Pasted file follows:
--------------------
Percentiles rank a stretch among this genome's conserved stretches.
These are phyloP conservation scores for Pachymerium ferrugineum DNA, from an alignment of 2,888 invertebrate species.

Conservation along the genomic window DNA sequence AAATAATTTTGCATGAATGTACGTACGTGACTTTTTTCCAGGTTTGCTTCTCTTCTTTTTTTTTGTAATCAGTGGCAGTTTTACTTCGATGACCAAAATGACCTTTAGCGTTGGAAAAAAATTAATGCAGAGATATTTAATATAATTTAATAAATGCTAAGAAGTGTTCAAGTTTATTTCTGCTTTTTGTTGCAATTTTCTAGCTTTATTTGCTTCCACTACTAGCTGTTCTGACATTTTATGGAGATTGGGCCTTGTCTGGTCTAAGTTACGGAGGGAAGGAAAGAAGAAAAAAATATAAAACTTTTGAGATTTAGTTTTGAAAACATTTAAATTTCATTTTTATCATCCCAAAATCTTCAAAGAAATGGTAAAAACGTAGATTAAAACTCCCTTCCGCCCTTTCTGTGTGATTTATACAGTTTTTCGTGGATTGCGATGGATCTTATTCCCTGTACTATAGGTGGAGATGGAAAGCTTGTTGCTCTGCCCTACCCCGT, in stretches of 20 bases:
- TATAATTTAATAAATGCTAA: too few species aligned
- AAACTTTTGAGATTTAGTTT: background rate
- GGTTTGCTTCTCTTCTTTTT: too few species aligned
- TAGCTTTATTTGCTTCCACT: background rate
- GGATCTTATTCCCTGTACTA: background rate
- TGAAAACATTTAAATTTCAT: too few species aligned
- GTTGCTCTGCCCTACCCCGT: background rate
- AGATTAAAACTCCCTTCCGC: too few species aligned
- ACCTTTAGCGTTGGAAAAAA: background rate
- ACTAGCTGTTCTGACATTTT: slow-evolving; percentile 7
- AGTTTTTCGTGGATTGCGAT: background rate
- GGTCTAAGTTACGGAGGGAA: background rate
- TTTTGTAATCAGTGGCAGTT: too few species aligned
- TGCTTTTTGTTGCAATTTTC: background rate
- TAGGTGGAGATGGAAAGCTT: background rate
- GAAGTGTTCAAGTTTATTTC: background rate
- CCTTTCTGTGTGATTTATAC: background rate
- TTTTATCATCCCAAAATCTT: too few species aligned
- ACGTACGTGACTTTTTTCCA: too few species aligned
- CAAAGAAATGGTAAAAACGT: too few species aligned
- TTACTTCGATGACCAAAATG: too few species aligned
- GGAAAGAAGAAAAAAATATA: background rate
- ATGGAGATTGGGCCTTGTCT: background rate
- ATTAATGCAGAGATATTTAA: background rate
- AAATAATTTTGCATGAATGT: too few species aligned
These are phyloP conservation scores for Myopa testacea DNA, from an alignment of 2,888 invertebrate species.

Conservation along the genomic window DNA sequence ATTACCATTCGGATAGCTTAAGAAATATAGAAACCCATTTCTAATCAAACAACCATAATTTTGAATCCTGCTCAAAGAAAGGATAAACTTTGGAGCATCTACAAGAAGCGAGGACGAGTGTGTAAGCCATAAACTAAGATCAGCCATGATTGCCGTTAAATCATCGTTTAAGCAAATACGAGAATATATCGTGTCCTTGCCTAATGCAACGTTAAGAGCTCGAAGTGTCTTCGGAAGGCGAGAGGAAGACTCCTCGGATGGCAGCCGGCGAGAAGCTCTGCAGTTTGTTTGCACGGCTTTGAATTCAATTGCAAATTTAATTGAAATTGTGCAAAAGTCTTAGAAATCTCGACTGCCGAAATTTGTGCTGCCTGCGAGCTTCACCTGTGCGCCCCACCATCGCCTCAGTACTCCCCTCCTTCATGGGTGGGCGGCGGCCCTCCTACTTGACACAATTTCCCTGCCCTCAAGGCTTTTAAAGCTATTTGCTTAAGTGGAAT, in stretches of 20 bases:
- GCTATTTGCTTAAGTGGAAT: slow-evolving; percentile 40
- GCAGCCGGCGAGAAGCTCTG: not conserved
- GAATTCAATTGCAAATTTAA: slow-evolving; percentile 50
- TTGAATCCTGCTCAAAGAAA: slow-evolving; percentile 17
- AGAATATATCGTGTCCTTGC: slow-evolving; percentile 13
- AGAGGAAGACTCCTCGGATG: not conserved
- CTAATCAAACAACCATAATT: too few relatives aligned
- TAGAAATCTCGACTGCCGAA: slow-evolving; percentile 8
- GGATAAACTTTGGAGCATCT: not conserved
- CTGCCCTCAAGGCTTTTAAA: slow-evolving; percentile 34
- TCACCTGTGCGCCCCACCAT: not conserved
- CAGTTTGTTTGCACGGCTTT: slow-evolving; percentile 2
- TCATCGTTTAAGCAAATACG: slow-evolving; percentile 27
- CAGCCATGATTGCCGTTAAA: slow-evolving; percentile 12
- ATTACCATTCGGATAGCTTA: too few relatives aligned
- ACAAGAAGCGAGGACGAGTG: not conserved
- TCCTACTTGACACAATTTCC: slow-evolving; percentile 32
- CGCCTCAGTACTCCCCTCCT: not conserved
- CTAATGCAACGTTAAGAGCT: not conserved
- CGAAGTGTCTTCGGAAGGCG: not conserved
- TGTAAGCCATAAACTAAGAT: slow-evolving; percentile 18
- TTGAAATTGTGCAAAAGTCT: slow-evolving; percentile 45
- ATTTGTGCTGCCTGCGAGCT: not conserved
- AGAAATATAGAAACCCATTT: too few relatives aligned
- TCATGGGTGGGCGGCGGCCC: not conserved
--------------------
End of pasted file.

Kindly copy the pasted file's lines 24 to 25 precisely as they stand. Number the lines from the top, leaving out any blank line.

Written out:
- TTACTTCGATGACCAAAATG: too few species aligned
- GGAAAGAAGAAAAAAATATA: background rate